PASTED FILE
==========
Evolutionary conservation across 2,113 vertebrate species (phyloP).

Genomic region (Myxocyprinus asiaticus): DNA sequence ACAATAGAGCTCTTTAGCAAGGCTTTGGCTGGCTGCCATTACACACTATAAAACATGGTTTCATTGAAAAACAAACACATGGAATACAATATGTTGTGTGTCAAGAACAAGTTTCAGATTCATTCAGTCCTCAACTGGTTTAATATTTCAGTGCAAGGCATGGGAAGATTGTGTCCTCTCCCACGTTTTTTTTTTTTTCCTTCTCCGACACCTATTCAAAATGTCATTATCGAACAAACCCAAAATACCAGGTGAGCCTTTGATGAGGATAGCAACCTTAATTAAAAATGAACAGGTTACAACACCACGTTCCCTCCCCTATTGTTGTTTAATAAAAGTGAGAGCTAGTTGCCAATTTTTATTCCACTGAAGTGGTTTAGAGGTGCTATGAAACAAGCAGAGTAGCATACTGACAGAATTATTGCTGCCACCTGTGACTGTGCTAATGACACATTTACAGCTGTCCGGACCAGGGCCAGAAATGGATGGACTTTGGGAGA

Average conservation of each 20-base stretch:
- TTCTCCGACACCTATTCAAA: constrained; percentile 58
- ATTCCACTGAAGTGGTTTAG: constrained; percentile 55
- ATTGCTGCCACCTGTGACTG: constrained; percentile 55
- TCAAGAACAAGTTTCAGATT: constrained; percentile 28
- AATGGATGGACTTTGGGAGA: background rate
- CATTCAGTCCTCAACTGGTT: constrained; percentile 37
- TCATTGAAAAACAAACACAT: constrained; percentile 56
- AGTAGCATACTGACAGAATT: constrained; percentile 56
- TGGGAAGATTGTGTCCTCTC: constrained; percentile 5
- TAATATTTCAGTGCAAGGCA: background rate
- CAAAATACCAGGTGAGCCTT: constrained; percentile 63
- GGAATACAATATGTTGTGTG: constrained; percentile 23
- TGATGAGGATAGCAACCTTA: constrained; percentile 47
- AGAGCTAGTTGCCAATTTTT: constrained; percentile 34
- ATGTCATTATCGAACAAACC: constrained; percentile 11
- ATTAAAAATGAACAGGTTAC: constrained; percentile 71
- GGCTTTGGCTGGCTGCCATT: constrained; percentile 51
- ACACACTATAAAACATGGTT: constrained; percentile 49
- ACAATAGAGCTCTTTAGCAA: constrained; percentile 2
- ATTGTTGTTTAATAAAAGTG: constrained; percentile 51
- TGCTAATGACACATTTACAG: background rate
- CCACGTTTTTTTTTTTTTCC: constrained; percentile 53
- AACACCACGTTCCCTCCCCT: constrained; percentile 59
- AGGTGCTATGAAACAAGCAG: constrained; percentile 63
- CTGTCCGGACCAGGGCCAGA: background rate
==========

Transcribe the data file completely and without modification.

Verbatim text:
Evolutionary conservation across 2,113 vertebrate species (phyloP).

Genomic region (Myxocyprinus asiaticus): DNA sequence ACAATAGAGCTCTTTAGCAAGGCTTTGGCTGGCTGCCATTACACACTATAAAACATGGTTTCATTGAAAAACAAACACATGGAATACAATATGTTGTGTGTCAAGAACAAGTTTCAGATTCATTCAGTCCTCAACTGGTTTAATATTTCAGTGCAAGGCATGGGAAGATTGTGTCCTCTCCCACGTTTTTTTTTTTTTCCTTCTCCGACACCTATTCAAAATGTCATTATCGAACAAACCCAAAATACCAGGTGAGCCTTTGATGAGGATAGCAACCTTAATTAAAAATGAACAGGTTACAACACCACGTTCCCTCCCCTATTGTTGTTTAATAAAAGTGAGAGCTAGTTGCCAATTTTTATTCCACTGAAGTGGTTTAGAGGTGCTATGAAACAAGCAGAGTAGCATACTGACAGAATTATTGCTGCCACCTGTGACTGTGCTAATGACACATTTACAGCTGTCCGGACCAGGGCCAGAAATGGATGGACTTTGGGAGA

Average conservation of each 20-base stretch:
- TTCTCCGACACCTATTCAAA: constrained; percentile 58
- ATTCCACTGAAGTGGTTTAG: constrained; percentile 55
- ATTGCTGCCACCTGTGACTG: constrained; percentile 55
- TCAAGAACAAGTTTCAGATT: constrained; percentile 28
- AATGGATGGACTTTGGGAGA: background rate
- CATTCAGTCCTCAACTGGTT: constrained; percentile 37
- TCATTGAAAAACAAACACAT: constrained; percentile 56
- AGTAGCATACTGACAGAATT: constrained; percentile 56
- TGGGAAGATTGTGTCCTCTC: constrained; percentile 5
- TAATATTTCAGTGCAAGGCA: background rate
- CAAAATACCAGGTGAGCCTT: constrained; percentile 63
- GGAATACAATATGTTGTGTG: constrained; percentile 23
- TGATGAGGATAGCAACCTTA: constrained; percentile 47
- AGAGCTAGTTGCCAATTTTT: constrained; percentile 34
- ATGTCATTATCGAACAAACC: constrained; percentile 11
- ATTAAAAATGAACAGGTTAC: constrained; percentile 71
- GGCTTTGGCTGGCTGCCATT: constrained; percentile 51
- ACACACTATAAAACATGGTT: constrained; percentile 49
- ACAATAGAGCTCTTTAGCAA: constrained; percentile 2
- ATTGTTGTTTAATAAAAGTG: constrained; percentile 51
- TGCTAATGACACATTTACAG: background rate
- CCACGTTTTTTTTTTTTTCC: constrained; percentile 53
- AACACCACGTTCCCTCCCCT: constrained; percentile 59
- AGGTGCTATGAAACAAGCAG: constrained; percentile 63
- CTGTCCGGACCAGGGCCAGA: background rate